1. limited number of I/O resources (e.g., I/O nodes, disks), and
2. unoptimized I/O software.
1. To understand I/O behavior of real scientific codes,
2. To evaluate different I/O optimizations available on different applications and try to see which optimizations are appropriate for a given application,
3. To see at what point the software optimizations become ineffective and to try to see whether increasing hardware resources sparingly will solve the problem, and finally,
4. To reach a general guideline (rule of thumb) that can be applied by the end user (or can be automated) which aims at improving I/O performance of the applications.
1. The original version [ 25] that uses Unix I/O with a Fortran interface (to the underlying parallel file system) as provided by the Pacific Northwest Lab (PNL),
2. an optimized version that uses the PASSION [ 8] library's read/write calls, and
3. an optimized version that uses PASSION prefetch calls instead of read calls.
1. Write phase (performed only once); integrals are calculated and packed in a memory buffer and written to disk after the buffer is full.
2. Read phase (performed in every iteration); integral values are read from disk to a memory buffer to compute Fock matrix; integral file is resident on disks, striped across various I/O nodes and accessed through the parallel file system.
1. The PASSION library uses the file system's nonblocking or asynchronous reads for prefetching and because of this, it has to translate a single request to a logically contiguous chunk of data access into multiple requests to physically contiguous chunks of data accesses. This bookkeeping contributes to a big percentage of the prefetching overhead. Posting of individual requests also adds to the overhead, as each request needs to obtain a token to be entered in the queue of asynchronous requests to a given file.
2. Copying data from the prefetch buffer to the application buffer also contributes to a nonnegligible percentage of the prefetch overhead.
1. Unoptimized version: I/O done using the Chameleon library and
2. Optimized version: I/O done using a runtime system library performing two-phase I/O.
1. Optimizations that target access pattern of a number of processors and
2. Optimizations that target access pattern of a single node.
M. Kandaswamy is with the Enterprise Server Group, Intel Corporation, Hillsboro, OR 97124-6497. E-mail: firstname.lastname@example.org.
M. Kandemir is with the Microsystems Design Group, Department of Computer Science and Engineering, Pennsylvania State University, University Park, PA 16802. E-mail: email@example.com.
A. Choudhary is with the Department of Electrical and Computer Engineering, Northwestern University, Technological Institute, 2145 Sheridan Road, Evanston, IL 60208-3118. E-mail: firstname.lastname@example.org.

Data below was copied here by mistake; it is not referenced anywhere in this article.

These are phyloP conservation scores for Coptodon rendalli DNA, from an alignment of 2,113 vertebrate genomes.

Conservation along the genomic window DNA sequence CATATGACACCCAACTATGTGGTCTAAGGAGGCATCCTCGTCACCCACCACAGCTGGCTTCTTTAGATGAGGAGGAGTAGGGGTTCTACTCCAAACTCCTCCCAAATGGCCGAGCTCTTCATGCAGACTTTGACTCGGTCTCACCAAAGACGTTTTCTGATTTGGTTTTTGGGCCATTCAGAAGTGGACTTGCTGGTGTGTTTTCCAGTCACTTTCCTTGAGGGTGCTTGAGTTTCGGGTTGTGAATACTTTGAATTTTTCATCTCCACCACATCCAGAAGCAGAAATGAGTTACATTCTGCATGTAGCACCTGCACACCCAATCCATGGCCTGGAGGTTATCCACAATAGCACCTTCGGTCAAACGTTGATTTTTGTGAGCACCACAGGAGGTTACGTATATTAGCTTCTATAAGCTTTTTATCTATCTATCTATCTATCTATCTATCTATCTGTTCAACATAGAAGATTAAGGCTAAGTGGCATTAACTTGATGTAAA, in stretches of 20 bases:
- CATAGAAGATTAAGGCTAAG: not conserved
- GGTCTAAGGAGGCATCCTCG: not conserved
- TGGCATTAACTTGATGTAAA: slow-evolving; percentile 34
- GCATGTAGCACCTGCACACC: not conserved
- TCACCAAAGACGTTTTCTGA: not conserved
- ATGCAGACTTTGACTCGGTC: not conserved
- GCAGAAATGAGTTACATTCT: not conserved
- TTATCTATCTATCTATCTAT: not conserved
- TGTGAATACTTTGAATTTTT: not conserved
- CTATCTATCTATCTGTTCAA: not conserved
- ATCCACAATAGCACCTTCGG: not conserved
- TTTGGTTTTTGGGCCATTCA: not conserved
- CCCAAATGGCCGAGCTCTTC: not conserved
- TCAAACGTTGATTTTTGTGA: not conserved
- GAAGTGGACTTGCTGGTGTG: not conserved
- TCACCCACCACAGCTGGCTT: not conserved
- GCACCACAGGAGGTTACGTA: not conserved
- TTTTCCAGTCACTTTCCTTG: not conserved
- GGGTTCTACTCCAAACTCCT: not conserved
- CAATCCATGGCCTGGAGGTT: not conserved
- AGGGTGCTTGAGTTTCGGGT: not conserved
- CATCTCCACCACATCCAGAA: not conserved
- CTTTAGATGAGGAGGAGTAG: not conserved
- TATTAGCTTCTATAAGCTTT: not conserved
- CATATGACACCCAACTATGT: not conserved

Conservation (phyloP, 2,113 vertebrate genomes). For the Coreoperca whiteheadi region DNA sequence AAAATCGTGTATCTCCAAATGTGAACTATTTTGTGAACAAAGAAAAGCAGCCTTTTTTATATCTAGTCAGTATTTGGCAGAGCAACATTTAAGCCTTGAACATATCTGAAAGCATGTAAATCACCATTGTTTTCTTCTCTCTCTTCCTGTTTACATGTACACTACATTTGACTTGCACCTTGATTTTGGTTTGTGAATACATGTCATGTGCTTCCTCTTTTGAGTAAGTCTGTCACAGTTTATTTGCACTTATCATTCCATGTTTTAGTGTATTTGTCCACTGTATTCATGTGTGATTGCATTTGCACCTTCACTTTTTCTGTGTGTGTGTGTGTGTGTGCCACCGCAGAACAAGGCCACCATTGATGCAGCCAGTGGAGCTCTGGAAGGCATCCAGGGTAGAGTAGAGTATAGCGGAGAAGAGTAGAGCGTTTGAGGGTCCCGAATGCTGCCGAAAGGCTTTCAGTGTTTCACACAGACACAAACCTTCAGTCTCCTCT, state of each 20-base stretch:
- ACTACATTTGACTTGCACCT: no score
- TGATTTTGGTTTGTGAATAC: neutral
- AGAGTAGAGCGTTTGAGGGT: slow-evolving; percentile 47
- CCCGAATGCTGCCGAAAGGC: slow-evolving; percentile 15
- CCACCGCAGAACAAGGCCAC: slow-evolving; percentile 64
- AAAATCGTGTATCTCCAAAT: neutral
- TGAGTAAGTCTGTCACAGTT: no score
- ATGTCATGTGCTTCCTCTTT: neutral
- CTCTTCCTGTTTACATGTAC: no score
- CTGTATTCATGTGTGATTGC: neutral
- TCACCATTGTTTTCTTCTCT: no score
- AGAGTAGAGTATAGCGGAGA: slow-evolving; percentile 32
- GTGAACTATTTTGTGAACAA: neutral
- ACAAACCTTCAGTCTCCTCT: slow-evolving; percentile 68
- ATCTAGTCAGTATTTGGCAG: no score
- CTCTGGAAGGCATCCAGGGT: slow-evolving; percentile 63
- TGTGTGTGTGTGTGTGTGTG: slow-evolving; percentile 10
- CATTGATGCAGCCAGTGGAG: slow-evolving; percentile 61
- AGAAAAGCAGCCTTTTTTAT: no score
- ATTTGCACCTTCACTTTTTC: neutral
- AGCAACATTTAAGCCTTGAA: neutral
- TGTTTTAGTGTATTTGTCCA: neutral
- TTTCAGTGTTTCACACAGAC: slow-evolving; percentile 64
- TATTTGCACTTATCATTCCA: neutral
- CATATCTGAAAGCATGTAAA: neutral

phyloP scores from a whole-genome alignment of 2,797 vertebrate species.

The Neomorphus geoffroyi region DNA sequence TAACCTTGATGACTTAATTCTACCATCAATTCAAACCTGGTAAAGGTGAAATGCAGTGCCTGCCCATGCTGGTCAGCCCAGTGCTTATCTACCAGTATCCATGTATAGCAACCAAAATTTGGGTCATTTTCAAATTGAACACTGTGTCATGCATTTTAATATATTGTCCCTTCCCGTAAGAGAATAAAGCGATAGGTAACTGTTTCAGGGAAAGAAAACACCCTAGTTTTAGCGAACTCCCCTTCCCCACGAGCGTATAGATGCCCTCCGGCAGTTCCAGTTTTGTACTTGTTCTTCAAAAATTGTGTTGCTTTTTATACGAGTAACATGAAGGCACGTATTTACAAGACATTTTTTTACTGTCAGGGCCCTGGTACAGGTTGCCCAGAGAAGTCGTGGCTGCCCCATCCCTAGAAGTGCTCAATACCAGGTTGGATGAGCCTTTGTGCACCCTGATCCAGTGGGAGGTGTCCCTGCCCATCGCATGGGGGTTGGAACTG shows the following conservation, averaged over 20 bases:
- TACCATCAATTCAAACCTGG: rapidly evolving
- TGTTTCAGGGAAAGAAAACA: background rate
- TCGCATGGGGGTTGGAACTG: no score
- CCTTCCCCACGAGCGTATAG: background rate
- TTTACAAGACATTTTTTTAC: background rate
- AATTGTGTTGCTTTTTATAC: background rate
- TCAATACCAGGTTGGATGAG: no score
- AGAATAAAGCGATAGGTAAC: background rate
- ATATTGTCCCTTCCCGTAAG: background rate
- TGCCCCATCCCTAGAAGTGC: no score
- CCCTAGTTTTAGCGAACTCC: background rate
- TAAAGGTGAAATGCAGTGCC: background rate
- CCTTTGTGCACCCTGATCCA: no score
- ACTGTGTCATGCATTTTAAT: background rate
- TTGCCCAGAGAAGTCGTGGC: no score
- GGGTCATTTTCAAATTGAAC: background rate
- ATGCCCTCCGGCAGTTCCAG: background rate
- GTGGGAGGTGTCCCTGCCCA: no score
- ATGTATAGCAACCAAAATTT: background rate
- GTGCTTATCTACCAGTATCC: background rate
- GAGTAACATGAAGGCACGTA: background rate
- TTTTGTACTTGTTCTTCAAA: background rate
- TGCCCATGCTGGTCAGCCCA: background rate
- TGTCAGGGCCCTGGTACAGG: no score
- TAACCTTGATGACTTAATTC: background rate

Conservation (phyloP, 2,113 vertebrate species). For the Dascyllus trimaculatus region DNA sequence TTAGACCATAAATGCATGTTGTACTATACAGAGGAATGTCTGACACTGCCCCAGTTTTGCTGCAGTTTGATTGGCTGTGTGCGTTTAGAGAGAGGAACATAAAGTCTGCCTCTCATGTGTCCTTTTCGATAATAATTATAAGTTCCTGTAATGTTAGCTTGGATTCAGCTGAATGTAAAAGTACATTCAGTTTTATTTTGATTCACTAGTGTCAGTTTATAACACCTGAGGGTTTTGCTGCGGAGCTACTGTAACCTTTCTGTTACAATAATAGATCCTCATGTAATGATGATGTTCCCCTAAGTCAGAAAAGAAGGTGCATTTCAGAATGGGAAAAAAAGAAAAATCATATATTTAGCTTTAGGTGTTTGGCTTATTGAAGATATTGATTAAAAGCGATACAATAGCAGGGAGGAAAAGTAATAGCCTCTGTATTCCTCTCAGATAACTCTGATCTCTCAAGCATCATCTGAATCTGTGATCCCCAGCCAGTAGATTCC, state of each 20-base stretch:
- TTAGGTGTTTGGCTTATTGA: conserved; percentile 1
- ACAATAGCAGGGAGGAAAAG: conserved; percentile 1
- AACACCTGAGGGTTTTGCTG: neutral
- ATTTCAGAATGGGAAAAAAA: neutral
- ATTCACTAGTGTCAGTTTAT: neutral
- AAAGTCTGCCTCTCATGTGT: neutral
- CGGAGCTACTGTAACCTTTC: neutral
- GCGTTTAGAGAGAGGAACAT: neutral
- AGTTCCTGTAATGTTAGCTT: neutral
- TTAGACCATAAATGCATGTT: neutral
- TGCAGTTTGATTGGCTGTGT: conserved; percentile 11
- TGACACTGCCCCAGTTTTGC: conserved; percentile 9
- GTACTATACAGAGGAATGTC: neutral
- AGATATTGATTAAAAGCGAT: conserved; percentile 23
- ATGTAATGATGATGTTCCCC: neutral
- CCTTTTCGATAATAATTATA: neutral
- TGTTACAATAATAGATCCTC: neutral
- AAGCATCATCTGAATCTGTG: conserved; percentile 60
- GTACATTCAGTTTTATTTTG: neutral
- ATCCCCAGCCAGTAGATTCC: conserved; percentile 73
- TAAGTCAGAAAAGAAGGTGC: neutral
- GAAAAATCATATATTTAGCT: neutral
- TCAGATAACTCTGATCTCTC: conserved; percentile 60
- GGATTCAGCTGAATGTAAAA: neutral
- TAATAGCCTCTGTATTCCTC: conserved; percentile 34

D. Bernholdt is with the Northeast Parallel Architecture Center, Syracuse University, 111 College Place, Syracuse, NY 13244.
Manuscript received 16 Oct. 1998; revised 12 Aug. 2000; accepted 12 Dec. 2001.
For information on obtaining reprints of this article, please send e-mail to: email@example.com, and reference IEEECS Log Number 108073.
1. EDITOR'S NOTE: This paper originally appeared in TPDS, Vol. 13, No. 7. Unfortunately, due to extraordinary circumstances, errors were introduced into the figure captions of the paper. We are reprinting the paper in its entirety here.
Meenakshi A. Kandaswamy received the BE (Honors) degree in computer science and engineering from Regional Engineering College, Trichy, India in 1989. She received the MS and PhD degrees from the Department of Electrical Engineering and Computer Science at Syracuse University in 1998 and 1995, respectively. She currently works in the Enterprise Architecture Labs, Intel Corporation as a senior software engineer. Her research interests include high-performance I/O, parallel applications and benchmarks, multiprocessor file systems, performance modeling, and simulation.
Mahmut Kandemir received the BSc and MSc degrees in control and computer engineering from Istanbul Technical University, Istanbul, Turkey, in 1988 and 1992, respectively. He received the PhD degree from Syracuse University, Syracuse, New York in electrical engineering and computer science, in 1999. He has been an assistant professor in the Computer Science and Engineering Department at the Pennsylvania State University since August 1999. His main research interests are optimizing compilers, I/O intensive applications, and power-aware computing. He is a member of the IEEE and the ACM.
Alok Choudhary received the BE (Hons.) degree from Birla Institute of Technology and Science, Pilani, India in 1982, the MS degree from the University of Massachusetts, Amherst, in 1986 and the PhD degree from the University of Illinois, Urbana-Champaign, in electrical and computer engineering. He is a professor of electrical and computer engineering at Northwestern University. He received the US National Science Foundation's Young Investigator Award in 1993 (1993-1999). He has also received an IEEE Engineering Foundation award, an IBM Faculty Development award, and an Intel Research Council award. His main research interests are in high-performance computing and communication systems and their applications in many domains including multimedia systems, information processing and scientific computing. He is a senior member of the IEEE and a member of the ACM. He also serves in the High-Performance Fortran Forum, a forum of Academia, Industry and Government Labs working on standardizing programming languages for portable programming on parallel computers.